10 Tips for Breathing Cleaner Air Indoors

Sneezing - Bad Allergies

If your allergies are a problem outdoors, then your home should be a safe haven from the itchy eyes and sneezing. Unfortunately this isn’t always the case. Many things can lead to poor indoor air quality, so we’ve gathered 10 helpful tips, beyond just vacuuming, for keeping the air clean in your home.

Stack of Books

1. Keep Clutter to a Minimum

While it looks nice to have a collection of books on your coffee table, these items are really just providing more surface area and hiding places for dust. You especially want to keep your bedside table clear of clutter, so you aren’t breathing in the extra dust collecting there while sleeping. This tip not only helps you breathe better, but also makes dusting surfaces easier as there is less in the way.

 

Pets - Puppy & Kitten

2. Brush Your Pets Regularly

Pet dander is a major allergen for many people, so the less of it collecting in your home the better. You can reduce pet dander by brushing your pet on a regular basis (preferably outdoors). If your dog or cat sheds, then this will also cut down on the amount of hair you find in your home in addition to allergy issues.

 

 

No Smoking

3. Don’t Allow Smoking Indoors

Secondhand smoke is known to cause numerous health issues, respiratory problems and can even lead to death. The smell of smoke is absorbed by furniture, carpet and the walls in your home, so even after the cigarette is gone, the smell lingers, causing people to sneeze and eyes to water. Ask smokers to smoke outside of your home to protect you and your family.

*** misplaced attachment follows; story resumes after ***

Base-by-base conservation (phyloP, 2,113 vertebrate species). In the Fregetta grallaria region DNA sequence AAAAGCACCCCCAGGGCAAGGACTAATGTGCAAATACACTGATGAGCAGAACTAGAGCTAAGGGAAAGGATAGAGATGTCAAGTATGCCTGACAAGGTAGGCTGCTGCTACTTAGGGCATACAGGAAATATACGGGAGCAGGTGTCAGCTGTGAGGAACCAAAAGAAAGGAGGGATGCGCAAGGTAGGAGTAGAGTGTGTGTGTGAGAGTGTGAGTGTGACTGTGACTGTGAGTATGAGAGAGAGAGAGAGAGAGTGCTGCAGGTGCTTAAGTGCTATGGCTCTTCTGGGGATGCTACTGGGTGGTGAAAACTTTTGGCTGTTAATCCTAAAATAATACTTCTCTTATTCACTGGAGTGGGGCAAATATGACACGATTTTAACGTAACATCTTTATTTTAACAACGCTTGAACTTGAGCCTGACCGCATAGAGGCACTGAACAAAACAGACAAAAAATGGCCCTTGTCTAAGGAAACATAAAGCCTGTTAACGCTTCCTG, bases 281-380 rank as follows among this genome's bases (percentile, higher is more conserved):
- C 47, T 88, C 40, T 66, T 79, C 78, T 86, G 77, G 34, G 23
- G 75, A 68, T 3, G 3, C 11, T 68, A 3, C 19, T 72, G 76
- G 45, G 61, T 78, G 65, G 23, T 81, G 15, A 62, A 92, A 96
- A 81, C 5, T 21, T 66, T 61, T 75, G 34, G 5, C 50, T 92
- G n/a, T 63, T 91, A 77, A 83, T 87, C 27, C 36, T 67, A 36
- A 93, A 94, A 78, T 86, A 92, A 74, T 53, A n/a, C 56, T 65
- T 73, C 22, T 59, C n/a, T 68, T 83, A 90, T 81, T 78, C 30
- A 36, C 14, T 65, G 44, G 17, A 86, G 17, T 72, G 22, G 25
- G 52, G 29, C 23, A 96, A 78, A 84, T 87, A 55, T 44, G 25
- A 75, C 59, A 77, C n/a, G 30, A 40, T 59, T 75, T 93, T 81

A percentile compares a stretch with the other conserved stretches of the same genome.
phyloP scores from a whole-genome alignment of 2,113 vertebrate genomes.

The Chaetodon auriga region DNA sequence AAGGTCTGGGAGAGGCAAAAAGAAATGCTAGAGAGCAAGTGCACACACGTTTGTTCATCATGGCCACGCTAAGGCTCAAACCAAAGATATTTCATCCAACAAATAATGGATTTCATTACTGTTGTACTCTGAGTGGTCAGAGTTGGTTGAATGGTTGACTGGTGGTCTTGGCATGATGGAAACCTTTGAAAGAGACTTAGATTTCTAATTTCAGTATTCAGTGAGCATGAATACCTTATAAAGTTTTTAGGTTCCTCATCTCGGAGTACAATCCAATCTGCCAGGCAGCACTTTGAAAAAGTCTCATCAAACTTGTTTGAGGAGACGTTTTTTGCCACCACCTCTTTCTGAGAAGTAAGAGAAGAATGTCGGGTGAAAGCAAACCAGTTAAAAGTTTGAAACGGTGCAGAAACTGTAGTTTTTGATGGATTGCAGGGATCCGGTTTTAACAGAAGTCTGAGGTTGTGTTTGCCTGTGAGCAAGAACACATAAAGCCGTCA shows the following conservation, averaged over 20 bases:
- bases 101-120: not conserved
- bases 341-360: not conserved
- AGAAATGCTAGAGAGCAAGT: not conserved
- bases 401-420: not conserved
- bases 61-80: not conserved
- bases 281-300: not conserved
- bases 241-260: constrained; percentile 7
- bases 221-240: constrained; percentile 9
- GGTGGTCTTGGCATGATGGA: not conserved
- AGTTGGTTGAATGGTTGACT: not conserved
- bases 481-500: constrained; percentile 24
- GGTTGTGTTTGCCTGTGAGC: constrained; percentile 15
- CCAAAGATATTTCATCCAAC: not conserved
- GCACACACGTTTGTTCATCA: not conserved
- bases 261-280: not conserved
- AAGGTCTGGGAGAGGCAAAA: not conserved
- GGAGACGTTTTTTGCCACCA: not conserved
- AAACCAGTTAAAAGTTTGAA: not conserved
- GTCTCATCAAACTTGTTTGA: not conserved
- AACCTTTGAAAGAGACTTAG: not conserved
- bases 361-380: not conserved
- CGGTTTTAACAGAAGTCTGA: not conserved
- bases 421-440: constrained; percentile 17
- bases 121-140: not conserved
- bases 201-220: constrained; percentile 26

Dehumidifier

4. Fix Leaks / Run a Dehumidifier

A leak in your roof or foundation, or just high humidity, can lead to mold and mildew growing in your home, which amplifies asthma symptoms, causes coughing and wheezing, and, in some cases, can even be toxic. Have a professional check your home for leaks and fix any issues as quickly as possible. If you still have issues with high humidity, then run a dehumidifier in the humid space to get rid of the dampness.

 

Change AC Filters

5. Replace A/C Air Filters

When to replace an air filter will vary from home to home. If you have pets, then you’ll probably want to replace your filter more often than most. Inspect your air filter monthly and when it’s dirty enough, change it. After doing this for a year, you should have a good idea of how often your filter needs changing. A clean and efficient filter will help keep a lot of allergens out of the air you breathe.

 

Open a Window

6. Open a Window

Believe it or not, many experts say the air outside is cleaner than the air in your home. Dust, pet dander and other allergens are caught in your home and the same air is continuously being moved throughout the house. Opening a window or door for a few minutes will help get rid of stale air and help you breathe more easily. (Avoid opening windows on high air pollution days or days that are really windy.)

 

Use Green Cleaning Products

7. Use Less Chemicals

A clean smell isn’t necessarily a good thing. Artificially scented cleaning products smell nice, but are hazardous to the lungs. Use unscented cleaning products (look for ones marked “low VOCs”) and avoid using other chemical-producing products like hairspray, paints and air fresheners in the home.

 

 

Remove Your Shoes

8. Remove Your Shoes

Removing your shoes at the entry way or even outside is a good way to keep dirt, dust mites, fungi and other allergens out of your home. Your carpet will quickly absorb anything you track in on your feet, so the best way to keep your home clean is to leave your shoes at the door.

 

 

Clean Sheets

9. Wash Your Sheets Frequently

Washing your bed sheets every week will keep both bed bugs and dust mites at bay. Dust mites feed on human skin and live in bedding, mattresses and pillows (as well as carpets, upholstery and even stuffed toys!). To reduce dust mites in your bedding, use bed bug-resistant covers and wash your bedding weekly in hot water.

 

 

Wood-Burning Fireplace

10. Avoid Wood-Burning Fireplaces & Stoves

Fireplaces and wood or gas stoves produce harmful gases such as carbon monoxide and nitrogen oxides. Wood-burning units also give off particulate matter and soot that can get into your lungs and make it difficult to breathe. The best way to avoid these issues is to not use any wood-burning products in your home.

 

 

Following all or even just one of these suggestions should help you breathe more easily in your home.

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